Safe Holiday Eating

Yu Shing Ting
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Friday - November 25, 2009
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Happy Thanksgiving! As you gather with your friends and family this week for good times and good food, remember to practice safe food preparation and handling.

I know one thing I’m guilty of is leaving food out for too long. It’s just easier, especially when guests show up at all different times. And who wants to clean up right after a meal?

After all that turkey and stuffing, you just want to rest and mingle, but by then a few hours have passed and all those yummy dishes are no longer safe to eat. That’s right - it’s all going to waste.

“The rule is no more than two hours for just about everything, but primarily starchy-based foods such as noodles, rice and potatoes, and meat dishes,” says Linda Powley, a clinical nutritionist for Kaiser Permanente. “Two hours max because foodborne illness can be derived from bacteria growing in the temperatures of 40 to 140 degrees. It’s the perfect temperature for bacteria to multiply.”

Eating food that is not properly stored, prepared, cooked, served or handled can make you sick. Specifically, foods that are contaminated by microorganisms such as bacteria, viruses, parasites and molds can cause foodborne illness - also known as food poisoning.

“Food poisoning is very serious, especially for the elderly and the young,” says Powley. “A lot of people think they have the 24-hour flu when they’ve had food poisoning.”

According to Powley, two common types of food poisoning are salmonella and staphylococcus.

Salmonella food poisoning produces an intestinal infection and causes diarrhea, nausea, chills, vomiting and fever within 12 to 24 hours. It’s found in high protein foods such as meat, poultry, fish and eggs.

Staphylococcus food poisoning is a gastrointestinal illness that is fast acting and is caused by eating foods contaminated with staphylococcal aureus, a common bacterium found on skin and in noses. Symptoms include nausea, vomiting and diarrhea, and can develop within one to six hours.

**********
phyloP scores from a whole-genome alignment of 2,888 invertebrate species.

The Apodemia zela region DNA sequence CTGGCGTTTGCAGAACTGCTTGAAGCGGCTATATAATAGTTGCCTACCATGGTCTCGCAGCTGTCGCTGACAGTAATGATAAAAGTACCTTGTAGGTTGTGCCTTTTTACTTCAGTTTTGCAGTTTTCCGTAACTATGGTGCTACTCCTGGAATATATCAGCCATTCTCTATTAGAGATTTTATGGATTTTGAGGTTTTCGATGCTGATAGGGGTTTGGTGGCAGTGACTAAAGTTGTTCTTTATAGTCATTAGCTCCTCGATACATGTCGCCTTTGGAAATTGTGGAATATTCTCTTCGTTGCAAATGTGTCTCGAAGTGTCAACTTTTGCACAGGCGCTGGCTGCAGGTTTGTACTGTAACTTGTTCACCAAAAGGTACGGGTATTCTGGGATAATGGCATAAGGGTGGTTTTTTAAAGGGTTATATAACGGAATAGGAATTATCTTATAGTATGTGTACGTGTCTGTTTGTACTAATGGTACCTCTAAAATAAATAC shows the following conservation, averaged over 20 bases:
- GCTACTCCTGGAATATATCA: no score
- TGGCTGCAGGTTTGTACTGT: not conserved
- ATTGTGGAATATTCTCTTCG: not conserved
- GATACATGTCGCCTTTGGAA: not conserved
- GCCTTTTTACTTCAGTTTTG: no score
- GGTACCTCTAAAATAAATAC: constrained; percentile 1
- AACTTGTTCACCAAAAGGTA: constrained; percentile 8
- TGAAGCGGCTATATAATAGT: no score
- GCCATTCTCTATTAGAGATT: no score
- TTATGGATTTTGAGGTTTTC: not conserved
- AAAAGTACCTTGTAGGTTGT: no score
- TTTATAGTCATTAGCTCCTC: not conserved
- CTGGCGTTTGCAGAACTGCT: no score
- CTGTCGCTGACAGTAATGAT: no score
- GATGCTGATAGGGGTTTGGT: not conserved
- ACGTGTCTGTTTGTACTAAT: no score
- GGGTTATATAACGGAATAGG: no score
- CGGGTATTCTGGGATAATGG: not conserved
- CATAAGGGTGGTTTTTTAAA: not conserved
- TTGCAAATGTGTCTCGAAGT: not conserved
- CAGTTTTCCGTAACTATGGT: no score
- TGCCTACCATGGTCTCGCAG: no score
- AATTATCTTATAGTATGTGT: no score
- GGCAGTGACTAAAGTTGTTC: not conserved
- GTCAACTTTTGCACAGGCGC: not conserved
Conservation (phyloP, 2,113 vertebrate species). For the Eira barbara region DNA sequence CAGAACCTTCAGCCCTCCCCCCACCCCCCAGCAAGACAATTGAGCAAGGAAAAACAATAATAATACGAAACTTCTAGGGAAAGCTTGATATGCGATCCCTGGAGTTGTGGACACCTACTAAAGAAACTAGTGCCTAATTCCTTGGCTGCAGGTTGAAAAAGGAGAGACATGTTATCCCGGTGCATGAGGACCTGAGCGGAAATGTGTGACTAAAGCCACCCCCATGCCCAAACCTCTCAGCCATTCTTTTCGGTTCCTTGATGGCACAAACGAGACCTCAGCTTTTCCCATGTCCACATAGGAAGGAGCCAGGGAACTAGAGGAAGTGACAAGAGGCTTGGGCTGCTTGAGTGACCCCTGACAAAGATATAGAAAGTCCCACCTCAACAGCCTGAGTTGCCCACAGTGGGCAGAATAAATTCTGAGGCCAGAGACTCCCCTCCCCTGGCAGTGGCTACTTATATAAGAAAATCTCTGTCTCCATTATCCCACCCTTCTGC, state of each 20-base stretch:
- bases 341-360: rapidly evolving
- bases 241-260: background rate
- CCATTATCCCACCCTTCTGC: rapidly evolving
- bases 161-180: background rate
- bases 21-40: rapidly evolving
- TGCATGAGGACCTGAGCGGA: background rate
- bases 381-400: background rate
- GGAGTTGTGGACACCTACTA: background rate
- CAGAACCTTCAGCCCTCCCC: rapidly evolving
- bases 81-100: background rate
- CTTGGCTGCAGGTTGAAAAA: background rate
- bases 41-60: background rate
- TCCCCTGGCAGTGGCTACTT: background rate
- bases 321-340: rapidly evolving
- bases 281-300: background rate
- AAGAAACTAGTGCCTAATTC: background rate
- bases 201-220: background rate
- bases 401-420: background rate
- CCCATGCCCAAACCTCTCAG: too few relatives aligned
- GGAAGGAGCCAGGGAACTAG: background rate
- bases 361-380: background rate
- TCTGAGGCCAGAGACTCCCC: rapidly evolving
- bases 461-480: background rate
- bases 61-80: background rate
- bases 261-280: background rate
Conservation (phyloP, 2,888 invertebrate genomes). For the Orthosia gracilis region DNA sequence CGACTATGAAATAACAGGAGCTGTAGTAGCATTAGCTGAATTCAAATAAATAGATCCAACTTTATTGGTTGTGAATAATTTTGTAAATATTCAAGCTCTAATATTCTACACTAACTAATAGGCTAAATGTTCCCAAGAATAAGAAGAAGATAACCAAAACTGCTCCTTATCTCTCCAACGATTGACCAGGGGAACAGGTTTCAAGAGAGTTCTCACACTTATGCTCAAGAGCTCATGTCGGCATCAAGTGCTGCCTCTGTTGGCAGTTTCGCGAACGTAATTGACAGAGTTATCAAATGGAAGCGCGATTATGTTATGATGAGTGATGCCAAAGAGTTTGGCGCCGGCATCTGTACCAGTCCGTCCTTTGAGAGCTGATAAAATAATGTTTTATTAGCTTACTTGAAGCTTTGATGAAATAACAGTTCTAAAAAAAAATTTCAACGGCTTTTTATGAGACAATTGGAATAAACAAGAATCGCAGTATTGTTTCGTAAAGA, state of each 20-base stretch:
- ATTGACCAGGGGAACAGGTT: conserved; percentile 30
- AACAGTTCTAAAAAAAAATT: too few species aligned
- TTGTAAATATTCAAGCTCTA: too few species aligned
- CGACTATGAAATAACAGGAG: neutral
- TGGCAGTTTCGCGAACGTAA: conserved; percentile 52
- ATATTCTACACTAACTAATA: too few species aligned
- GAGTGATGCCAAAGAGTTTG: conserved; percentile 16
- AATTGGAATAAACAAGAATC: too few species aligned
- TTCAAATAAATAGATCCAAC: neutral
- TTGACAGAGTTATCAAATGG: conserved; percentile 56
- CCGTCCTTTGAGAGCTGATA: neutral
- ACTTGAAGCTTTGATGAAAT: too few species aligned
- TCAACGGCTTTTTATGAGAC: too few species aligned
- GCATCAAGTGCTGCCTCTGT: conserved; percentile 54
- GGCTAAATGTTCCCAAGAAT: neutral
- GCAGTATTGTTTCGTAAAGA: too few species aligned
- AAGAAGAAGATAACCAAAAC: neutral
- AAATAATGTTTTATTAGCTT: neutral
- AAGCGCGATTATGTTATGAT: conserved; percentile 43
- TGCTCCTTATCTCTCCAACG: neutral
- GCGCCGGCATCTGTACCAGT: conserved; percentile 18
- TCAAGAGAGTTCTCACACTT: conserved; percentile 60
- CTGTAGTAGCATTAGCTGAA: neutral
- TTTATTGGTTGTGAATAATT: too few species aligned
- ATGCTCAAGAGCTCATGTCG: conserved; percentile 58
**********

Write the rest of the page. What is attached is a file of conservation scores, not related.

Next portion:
Some keys to safe food handling, according to Be Safe: A Home Guide to Help Keep Food Safe published by the University of Hawaii College of Tropical Agriculture and Human Resources Cooperative Extension Service, include:

* Buy cold food last, get it home fast.
* Keep food safe - refrigerate.
* Keep everything clean.
* Thaw frozen foods in the refrigerator.
* Cook foods thoroughly.
* Keep hot foods hot, cold foods cold.
* Don’t wait - refrigerate leftovers quickly.

“A common mistake people do at family gatherings is leave their food out,” says Powley. “And with potlucks, you don’t really know where everything is coming from.

“Also, it’s always best to cook seafood thoroughly to minimize the risk of foodborne illness, however, if you choose to eat raw fish anyway, the general rule is to eat fish that has been previously frozen. But nobody is going to do that here (in Hawaii). We like it fresh.”

If there’s poke or sashimi, Powley suggests keeping it covered and on ice. Also, if it’s in a large container, divide it into smaller containers. And, as with the other dishes, do not leave it out for more than two hours.

As for the leftovers, Powley says to freeze leftovers that will not be eaten within two days. In the freezer, leftovers can last two to three months. Also, reheat leftovers until it’s steaming hot, especially soups, sauces and gravies.

“Unsafe food doesn’t always smell, taste or look bad,” adds Powley.

“When in doubt, throw it out.”

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